How to Speak Cicada

Brood X is emerging across 15 states. Here's how to decode all that buzzing from the trees.
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Conceptual graphic of cicada singing
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Abigail Malate, staff illustrator

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Copyright American Institute of Physics

Nala Rogers, Staff Writer

(Inside Science) -- When you first hear it, a cicada chorus may sound like simple buzzing. But to a cicada, that cacophony is full of meaning. 

There are three species in Brood X, the cohort of 17-year cicadas now emerging in much of the eastern U.S. Members of each species congregate with their own kind and talk to each other with their own species-specific sounds. Males sing to court females and "jam" the songs of other males, while females make clicks with their wings to encourage or repel suitors. 

Humans can learn to decode these sounds. John Cooley, a biologist at the University of Connecticut, can speak cicada so well he can seduce insects of either sex. He uses his voice to imitate males and gentle finger snaps to imitate females. 

"All the females are cueing in on is the pitch and the rhythm," he said. "You hit that, and you're going to get a response." 

Males "sing" by vibrating tymbal organs located on the sides of the abdomen. They also produce alarm calls when handled, as seen in this video by Greg Holmes.

Loud or soft?

Cicadas spend most of their lives as juveniles called nymphs, living underground and feeding on fluid from tree roots. Eventually, they dig to the surface, shed their nymphal exoskeletons, and fly into the trees to sing, breed and die. 

Most species don't synchronize their emergence; instead, a small batch will come out to breed every year. Such species are often called annual cicadas, even though they may live for several years as nymphs.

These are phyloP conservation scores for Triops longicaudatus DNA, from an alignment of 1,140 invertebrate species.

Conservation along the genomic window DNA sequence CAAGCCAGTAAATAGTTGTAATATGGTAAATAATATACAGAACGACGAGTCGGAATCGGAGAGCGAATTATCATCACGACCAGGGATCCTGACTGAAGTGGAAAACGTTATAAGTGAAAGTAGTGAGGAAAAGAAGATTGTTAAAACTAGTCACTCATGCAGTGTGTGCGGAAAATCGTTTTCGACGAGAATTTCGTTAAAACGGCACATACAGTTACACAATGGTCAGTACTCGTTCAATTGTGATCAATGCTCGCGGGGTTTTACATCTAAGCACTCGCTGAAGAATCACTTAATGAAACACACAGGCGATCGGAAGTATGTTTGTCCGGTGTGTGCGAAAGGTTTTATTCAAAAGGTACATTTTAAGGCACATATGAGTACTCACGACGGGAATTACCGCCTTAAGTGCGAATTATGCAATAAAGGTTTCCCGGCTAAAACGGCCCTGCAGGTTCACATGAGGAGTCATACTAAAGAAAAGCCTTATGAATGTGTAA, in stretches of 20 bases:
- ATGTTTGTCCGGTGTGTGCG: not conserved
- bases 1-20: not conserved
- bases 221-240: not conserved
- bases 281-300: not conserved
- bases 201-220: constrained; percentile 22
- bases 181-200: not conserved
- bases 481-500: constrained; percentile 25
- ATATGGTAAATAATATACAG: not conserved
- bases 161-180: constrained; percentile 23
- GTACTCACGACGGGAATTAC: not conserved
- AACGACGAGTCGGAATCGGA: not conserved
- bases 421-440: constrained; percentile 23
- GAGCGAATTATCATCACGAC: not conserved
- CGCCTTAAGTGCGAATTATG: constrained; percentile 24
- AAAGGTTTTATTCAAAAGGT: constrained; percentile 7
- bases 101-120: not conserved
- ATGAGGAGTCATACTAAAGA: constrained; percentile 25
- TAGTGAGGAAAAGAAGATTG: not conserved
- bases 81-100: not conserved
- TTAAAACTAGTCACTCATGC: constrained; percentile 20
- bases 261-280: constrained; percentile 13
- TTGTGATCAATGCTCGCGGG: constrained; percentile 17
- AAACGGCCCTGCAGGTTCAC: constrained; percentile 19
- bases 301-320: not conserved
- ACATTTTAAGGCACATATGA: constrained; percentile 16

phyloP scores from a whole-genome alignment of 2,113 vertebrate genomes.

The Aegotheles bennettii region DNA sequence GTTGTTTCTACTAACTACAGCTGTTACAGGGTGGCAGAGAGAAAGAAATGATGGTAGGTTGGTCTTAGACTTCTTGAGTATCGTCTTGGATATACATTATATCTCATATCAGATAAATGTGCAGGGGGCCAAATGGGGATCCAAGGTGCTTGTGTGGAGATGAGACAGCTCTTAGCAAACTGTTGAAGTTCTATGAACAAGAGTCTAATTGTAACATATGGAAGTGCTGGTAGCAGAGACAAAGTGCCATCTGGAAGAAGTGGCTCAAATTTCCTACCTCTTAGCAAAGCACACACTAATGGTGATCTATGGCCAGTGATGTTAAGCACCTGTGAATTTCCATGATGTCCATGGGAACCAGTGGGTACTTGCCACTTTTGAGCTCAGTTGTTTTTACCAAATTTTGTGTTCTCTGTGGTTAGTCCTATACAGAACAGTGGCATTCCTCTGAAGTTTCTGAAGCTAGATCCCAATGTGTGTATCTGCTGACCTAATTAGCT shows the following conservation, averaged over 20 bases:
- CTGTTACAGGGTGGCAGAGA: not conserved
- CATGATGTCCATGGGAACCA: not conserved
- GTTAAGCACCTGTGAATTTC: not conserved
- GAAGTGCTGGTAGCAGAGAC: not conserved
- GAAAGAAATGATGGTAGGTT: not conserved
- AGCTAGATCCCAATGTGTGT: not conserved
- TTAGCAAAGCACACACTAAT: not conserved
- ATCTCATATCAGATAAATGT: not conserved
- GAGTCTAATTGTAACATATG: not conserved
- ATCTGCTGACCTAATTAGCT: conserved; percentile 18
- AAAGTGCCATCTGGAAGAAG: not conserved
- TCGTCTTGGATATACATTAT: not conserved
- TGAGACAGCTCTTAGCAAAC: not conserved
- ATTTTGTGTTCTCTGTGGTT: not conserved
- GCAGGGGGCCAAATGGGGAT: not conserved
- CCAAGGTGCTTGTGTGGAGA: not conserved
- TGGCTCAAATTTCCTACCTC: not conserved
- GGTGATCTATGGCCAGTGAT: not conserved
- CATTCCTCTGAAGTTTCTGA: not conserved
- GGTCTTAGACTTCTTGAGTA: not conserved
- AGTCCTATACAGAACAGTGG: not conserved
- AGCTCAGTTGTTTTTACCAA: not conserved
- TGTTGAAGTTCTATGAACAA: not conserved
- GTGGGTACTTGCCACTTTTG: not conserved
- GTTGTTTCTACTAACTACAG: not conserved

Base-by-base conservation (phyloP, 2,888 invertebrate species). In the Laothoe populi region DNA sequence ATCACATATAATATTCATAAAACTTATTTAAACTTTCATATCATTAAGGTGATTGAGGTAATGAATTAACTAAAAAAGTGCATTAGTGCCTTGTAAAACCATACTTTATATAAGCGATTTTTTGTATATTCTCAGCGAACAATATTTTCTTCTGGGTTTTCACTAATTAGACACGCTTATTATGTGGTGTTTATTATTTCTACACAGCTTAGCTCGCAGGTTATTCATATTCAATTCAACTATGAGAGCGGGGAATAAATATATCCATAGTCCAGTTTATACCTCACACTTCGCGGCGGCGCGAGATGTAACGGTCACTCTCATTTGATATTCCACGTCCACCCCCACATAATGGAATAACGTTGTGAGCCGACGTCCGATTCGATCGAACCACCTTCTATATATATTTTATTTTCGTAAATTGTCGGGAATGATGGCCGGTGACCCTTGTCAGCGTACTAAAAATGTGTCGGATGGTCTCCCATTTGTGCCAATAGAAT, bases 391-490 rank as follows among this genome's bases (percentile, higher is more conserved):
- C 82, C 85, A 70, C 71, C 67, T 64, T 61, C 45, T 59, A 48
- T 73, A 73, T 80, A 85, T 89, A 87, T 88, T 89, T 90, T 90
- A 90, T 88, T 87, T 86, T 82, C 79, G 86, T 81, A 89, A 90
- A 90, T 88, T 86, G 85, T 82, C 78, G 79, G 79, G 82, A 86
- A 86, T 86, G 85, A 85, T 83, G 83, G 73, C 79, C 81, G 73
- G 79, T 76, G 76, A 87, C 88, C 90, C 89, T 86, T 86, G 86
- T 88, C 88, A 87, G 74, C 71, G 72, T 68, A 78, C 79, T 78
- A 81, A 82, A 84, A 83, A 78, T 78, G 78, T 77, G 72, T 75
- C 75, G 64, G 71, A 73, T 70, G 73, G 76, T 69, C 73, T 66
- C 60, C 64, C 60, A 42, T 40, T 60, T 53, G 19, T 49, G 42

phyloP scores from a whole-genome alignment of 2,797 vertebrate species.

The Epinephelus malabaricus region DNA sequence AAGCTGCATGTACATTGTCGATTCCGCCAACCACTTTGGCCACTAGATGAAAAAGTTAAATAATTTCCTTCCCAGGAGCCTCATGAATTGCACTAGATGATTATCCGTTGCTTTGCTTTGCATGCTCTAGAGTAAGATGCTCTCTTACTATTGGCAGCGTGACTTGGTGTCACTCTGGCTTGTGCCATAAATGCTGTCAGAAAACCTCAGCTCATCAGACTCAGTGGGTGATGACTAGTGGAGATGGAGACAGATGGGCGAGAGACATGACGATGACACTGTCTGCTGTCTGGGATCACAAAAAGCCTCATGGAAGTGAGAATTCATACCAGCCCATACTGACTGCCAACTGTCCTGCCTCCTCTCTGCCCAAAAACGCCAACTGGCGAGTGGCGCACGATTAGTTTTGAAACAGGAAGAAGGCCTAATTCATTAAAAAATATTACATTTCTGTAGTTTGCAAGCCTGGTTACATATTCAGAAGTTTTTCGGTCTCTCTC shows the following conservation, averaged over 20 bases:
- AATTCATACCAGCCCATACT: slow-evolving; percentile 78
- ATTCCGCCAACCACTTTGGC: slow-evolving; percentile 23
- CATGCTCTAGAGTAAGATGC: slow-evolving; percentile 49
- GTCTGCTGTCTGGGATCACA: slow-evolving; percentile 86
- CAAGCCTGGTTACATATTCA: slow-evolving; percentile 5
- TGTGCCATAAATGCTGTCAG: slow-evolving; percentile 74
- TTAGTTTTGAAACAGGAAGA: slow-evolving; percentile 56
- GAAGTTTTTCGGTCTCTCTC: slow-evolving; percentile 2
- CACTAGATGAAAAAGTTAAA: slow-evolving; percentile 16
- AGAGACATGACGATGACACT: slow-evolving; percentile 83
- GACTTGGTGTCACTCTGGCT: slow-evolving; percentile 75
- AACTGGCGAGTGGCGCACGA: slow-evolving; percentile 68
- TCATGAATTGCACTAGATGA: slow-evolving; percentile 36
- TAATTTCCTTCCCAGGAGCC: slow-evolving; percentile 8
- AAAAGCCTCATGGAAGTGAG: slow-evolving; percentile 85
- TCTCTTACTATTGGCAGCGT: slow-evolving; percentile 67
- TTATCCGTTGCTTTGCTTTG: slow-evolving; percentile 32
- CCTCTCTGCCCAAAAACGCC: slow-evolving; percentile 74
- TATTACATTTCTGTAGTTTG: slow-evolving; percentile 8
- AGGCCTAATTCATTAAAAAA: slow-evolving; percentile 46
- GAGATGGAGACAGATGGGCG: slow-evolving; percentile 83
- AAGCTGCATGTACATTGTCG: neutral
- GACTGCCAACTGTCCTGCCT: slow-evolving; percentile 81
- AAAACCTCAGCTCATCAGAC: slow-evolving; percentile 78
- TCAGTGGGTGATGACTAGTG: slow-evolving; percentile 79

A male annual cicada will find his own spot from which to sing, and interested females who hear the song will fly to meet him. The louder the male's song, the farther it will travel, and the more females he can call in. As a result, the songs of annual species are often deafeningly loud. 

Male annual cicadas like this Neocicada hieroglyphica must call in females from far away, so their songs are often deafeningly loud.

The songs of periodical cicadas, including the 17-year cicadas, sound loud en masse, but each male's song is typically quieter than that of an annual cicada. That's because periodical cicadas emerge on the same schedule, waiting for a set number of years and then all coming out to breed at once. The adults gather in dense choruses with huge numbers of individuals, so there's little point trying to call in females from far away. Instead, periodical cicada males use their songs to get the attention of females that are already nearby. 

"It's obvious where the females are. They're right here in this giant pile of bugs," said Cooley. "The chorus is such an acoustical mess anyway, your sound's only going to travel a very short distance before it's washed out in the general chaos." 

High or low?

The three species now emerging in Brood X -- Magicicada septendecim, M. cassini and M. septendecula -- have the longest documented lifespans of any cicadas in the world, according to Floyd Shockley, an entomologist with the Smithsonian National Museum of Natural History in Washington. Different regions have their own broods that emerge in different years, but all broods containing those three species are on 17-year schedules. 

Females only want to mate with males of their own species, and songs are how they tell the difference. Species that emerge together in the same brood typically have songs that are easy to tell apart.

In Brood X, M. septendecim's song is low and haunting, resembling "a UFO landing or a strange musical note in the woods," said David Marshall, an evolutionary biologist with the University of Connecticut. M. cassini's is similar to M. septendecim's in structure, but higher and faster. M. septendecula has a more complicated song made up of rapid pulses that change tone half way through. 
 

 

In the early 2000s, Cooley and Marshall discovered a previously unknown cicada species that appears to have changed its song to avoid being mistaken for its neighbors. While they can't be sure how the new species arose, evidence suggests the process started when some of the 17-year M. septendecim switched to a 13-year schedule. Marshall suspects the split happened at least several thousand years ago.